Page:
To get a more accurate idea of their fluid losses, young athletes can weigh themselves before and after training. The American College of Sports Medicine recommends that athletes should lose no more than 2% of their body weight during exercise. This equates to 1.2kg for a 60kg person. Each 1 kg of weight loss is equivalent to 1 litre of fluid. They should try to drink at least half of this amount during training, the rest afterwards.
What should young athletes drink during training?
Sports drinks or energy drinks are not necessary for activities lasting less than 60 – 90 minutes. Water will replace fluid and prevent dehydration; no extra fuel should be necessary. But many children are not very keen on drinking water so they may not drink enough. In these cases, sugar-free squash may be an option. The most important thing is that children drink enough and don’t become dehydrated. Therefore, the taste is important. If they don’t like it, they won’t drink it! Water tends to quench one’s thirst even if the body s still dehydrated.
For training sessions lasting longer than an hour, or perhaps for very intense sessions lasting 30 – 60 minutes, a drink that provides carbohydrate (such as squash, diluted fruit juice or sports drinks) is a better option than plain water as it provides extra fuel for the muscles. The sugars also help the fluid in the drink get absorbed more quickly (provided it is at a dilution of between 4 and 8g carbohydrate per 100ml).
Can commercial sports drinks help young athletes perform better?
Sports drinks are essentially sugar, water and electrolytes (namely sodium). They contain between 6 and 8g sugars/ 100ml (60 – 80g/ litre), which is a little lower than other soft drinks, such as cola, which typically contain 9 – 12g per 100 ml (90 – 120g/ litre). At this concentration, the sugars promote speedier water absorption compared with drinking plain water. At higher concentrations, the sugars actually slow down water absorption into the body, which is why ordinary soft drinks would be unsuitable for rehydration during exercise. The electrolyte, sodium, in sports drinks stimulates thirst and also helps the body retain the fluid consumed.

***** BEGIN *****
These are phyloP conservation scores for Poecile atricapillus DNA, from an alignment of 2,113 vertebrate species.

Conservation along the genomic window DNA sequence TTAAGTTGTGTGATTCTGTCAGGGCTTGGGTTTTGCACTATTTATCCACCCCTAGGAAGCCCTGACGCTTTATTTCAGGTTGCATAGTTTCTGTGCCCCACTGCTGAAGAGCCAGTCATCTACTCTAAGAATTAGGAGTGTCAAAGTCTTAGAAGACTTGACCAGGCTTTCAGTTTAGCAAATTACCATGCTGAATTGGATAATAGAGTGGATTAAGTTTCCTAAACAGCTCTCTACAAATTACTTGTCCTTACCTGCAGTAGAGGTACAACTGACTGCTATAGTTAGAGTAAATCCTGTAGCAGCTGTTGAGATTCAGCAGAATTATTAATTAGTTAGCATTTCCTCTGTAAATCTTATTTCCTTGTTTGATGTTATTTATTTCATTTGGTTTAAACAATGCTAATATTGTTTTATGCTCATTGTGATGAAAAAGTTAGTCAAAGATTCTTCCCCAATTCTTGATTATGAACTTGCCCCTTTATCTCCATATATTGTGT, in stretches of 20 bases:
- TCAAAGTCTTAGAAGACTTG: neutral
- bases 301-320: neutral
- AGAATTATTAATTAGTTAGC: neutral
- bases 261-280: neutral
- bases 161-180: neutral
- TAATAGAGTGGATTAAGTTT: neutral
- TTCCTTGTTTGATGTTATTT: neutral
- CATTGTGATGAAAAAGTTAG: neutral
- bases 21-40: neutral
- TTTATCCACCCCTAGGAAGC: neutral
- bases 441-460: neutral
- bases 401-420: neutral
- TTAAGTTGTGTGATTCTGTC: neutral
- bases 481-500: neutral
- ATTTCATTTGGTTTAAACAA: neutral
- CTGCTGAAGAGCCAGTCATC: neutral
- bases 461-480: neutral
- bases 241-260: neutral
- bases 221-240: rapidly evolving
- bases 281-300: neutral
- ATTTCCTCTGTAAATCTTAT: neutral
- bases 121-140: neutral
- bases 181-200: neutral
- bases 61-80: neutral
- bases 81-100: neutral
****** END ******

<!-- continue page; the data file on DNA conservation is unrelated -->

Many studies have shown that consuming sports drinks instead of water during exercise lasting more than an hour can help improve performance. This is due mainly to their sugar content, which helps maintain blood sugar levels and fuel the muscles. However, the major drawback of commercial sports drinks is their cost. For young athletes training daily and therefore requiring 500ml – 1 litre per session, the high price of these drinks is difficult to justify.
For a less expensive sports drink, mix fruit juice 50/50 with water; dilute 1 part squash or cordial with four parts water; or dissolve 40 – 60g sugar in 1 litre of water. You may add a pinch of salt (0.5 – 1g per 1 litre), although this is not essential for most types of training. These ‘home-made’ versions of sports drinks will help athletes exercise longer and improve performance during exercise longer than an hour.
What to drink during training
For exercise lasting less than an hour:
For exercise lasting more than an hour:
- Fruit juice diluted with an equal amount of water
- Squash diluted 1:6 with water
- Sugar dissolved in water (40 – 80g per 1 litre)
- Commercial sports drink
What is the best way to rehydrate after training?
After training, the number one priority is to replenish fluid losses. So encourage young athletes to have a drink straight away — water, squash or diluted fruit juice are the best options.
The International Olympic Committee recommends drinking 1.2 – 1.5 times the weight of fluid lost during exercise. This is to compensate for the increased urine production that accompanies drinking large volumes of fluid. If athletes weigh themselves before and after training, they can work out how much fluid they have lost. For each 1 kg of weight loss, they need to drink 1.2 – 1.5 litres. This should be drunk in divided amounts over an hour or so, not in one go.
Milk, flavoured milk and milkshakes are also good options for recovery drinks. Studies at Loughborough University suggest that low fat milk-based drinks are just as effective as commercial sports drinks in helping athletes recover and rehydrate. They have the advantage of additional nutrients not found in sports drinks; and are therefore good for promoting muscle recovery.